FIRST LOOK: Ping’s i230 irons are four-plus years in the making

Ping's i230 is the follow-up to one of the company's most successful iron designs.

Ping

With more than 70 wins worldwide, finding a suitable replacement for Ping’s most successful i-Series irons was always going to be a tall task.

The i210 was reliable, consistent and slotted in perfectly between the better-player Blueprint and game-improvement i525, allowing it to capture a wide range of handicaps. Not wanting to lose any of the traits that made i210 great, Ping spent four-plus years researching and gathering feedback on what golfers wanted to see from the next iteration.

After years of waiting, Ping believes the new i230 is ready to take up the mantle.

“From a design criteria standpoint, we focused on balancing on Tour iron presence,” said Ryan Stokke, Ping’s director of product design. “The i230 really does fit a lot of different golfers out there in the market.”

Through feedback from pros and weekend golfers, Ping focused on improving several areas with i230, beginning with the overall look. While the compact mid and short irons are a carryover from the i210 design, special emphasis was placed on reducing the overall footprint of the long irons (3-5) by shortening the blade length for a more compact look at address. A more rounded leading edge and additional bounce were also added to each sole to promote consistent turf interaction through impact.

Ping’s i230 at address and face on. Jonathan Wall/GOLF

Better players don’t necessarily want or need the incredible ball speeds found in an i525, but no one is going to complain about a little extra power. During head-to-head 7-iron testing between i210 and i230, the i230 produced roughly 1 mph of additional ball speed with a similar launch and slightly less spin.

The increase can be attributed to a newly activated elastomer housed inside the sole section of the 431 stainless steel body. According to Stokke, the elastomer, which is 1/8th the density of steel (3 grams versus 24 grams), allows the face to flex more than Blueprint and i59, but not as much as the distance-driven i525. It’s just the right amount of power for the better player.

“You can get distance with i230,” said Stokke. “But it’s consistent, predictable and allows the best players in the world to still hit their yardages.”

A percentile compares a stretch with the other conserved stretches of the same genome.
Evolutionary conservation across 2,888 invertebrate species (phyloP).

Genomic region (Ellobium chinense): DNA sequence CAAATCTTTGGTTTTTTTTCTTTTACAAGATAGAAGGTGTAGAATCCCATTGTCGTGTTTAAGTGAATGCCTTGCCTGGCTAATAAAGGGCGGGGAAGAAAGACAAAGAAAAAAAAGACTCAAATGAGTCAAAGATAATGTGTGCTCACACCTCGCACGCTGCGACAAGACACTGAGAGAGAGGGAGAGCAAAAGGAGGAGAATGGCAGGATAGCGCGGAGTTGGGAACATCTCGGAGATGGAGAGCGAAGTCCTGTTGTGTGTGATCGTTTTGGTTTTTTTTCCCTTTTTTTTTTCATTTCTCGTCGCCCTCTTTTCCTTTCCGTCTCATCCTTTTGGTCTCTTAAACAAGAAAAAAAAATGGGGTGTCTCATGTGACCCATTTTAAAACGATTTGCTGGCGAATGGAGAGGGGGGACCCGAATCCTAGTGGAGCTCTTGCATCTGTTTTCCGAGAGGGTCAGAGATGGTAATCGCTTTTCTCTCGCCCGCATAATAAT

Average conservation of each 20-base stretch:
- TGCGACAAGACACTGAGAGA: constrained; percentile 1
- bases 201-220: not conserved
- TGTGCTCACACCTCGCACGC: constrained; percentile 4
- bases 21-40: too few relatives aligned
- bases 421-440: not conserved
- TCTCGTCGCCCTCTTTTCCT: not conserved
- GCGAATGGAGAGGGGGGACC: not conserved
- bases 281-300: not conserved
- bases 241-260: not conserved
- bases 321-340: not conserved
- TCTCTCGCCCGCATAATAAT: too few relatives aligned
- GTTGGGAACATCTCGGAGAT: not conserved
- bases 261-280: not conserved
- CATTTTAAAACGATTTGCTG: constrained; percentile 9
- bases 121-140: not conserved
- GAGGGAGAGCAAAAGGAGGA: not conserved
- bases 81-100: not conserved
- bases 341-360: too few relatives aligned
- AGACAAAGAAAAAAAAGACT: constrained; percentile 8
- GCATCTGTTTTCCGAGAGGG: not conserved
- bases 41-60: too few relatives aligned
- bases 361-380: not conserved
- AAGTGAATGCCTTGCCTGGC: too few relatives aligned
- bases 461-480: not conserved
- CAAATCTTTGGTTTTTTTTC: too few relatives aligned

A tungsten tip weight helps reduce unwanted twisting at impact. Jonathan Wall/GOLF

Adding a lower-density elastomer to the cavity netted a substantial amount of discretionary weight that was returned to the head in the form of tungsten toe (screw) and tip weights. Pushing more weight to the perimeter reduces unwanted twisting at impact and reduces distance loss on mishits. Weight was also placed lower in the head to push the club’s center of gravity deeper for a higher launch.

To enhance the overall feel of each iron, a four-piece multi-material back badge was added to the cavity, just above the activated elastomer. The badge consists of a formed 304 stainless steel top layer that conceals a 3M VHB (very high bond) tape piece, an injection-molded thermoplastic elastomer piece and a second VHB tape piece inside the cavity. While the badge construction is highly technical, it serves a simple purpose: to improve sound and feel at impact.

Micromax grooves, the same ones found on i525 and i59, are more compact and take up less space than a traditional Ping groove, resulting in an average of four additional grooves per club to help combat fliers in the short irons, while maintaining spin consistency in the long irons. Each head is finished in Ping’s Hydropearl 2.0 to help repel water for more predictable spin rates from the rough and soggy conditions.

Ping’s i230 (3-UW) will be available in November and retails for $203/per club (True Temper Dynamic Gold 105 steel) and $230/per club (Ping Alta CB Black graphite) with Lamkin’s Crossline Black grips.

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JWall

Jonathan Wall

Golf.com Editor

Jonathan Wall is GOLF Magazine and GOLF.com’s Managing Editor for Equipment. Prior to joining the staff at the end of 2018, he spent 6 years covering equipment for the PGA Tour.